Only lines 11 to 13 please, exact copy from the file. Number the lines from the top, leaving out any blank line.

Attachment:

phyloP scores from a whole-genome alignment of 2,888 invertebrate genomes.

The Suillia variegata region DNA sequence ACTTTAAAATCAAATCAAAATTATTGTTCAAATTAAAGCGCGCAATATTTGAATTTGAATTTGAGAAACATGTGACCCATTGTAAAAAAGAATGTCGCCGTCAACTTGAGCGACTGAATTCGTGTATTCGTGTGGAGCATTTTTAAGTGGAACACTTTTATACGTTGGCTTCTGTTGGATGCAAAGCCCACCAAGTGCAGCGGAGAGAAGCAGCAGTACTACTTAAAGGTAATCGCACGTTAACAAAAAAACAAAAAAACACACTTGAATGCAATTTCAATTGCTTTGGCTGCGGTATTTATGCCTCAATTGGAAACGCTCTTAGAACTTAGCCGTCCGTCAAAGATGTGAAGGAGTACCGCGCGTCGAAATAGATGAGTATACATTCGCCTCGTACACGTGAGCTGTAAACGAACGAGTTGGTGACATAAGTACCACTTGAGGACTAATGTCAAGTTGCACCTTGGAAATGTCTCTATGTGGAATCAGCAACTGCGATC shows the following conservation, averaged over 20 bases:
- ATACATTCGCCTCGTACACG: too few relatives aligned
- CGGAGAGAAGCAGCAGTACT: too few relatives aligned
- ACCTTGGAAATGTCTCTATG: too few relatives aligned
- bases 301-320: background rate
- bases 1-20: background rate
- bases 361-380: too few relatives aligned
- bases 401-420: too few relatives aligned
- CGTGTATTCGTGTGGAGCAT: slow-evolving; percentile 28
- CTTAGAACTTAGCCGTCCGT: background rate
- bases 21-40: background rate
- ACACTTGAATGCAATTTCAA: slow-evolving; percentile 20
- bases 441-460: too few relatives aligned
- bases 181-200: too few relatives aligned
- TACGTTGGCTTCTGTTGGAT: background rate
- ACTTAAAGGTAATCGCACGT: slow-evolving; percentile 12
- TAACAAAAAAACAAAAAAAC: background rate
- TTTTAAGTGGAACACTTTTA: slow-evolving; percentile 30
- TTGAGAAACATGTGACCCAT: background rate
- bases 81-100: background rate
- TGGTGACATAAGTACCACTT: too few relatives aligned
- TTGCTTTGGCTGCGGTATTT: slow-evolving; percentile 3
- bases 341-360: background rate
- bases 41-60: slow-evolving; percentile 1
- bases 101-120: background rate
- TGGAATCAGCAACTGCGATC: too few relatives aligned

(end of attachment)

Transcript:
- CTTAGAACTTAGCCGTCCGT: background rate
- bases 21-40: background rate
- ACACTTGAATGCAATTTCAA: slow-evolving; percentile 20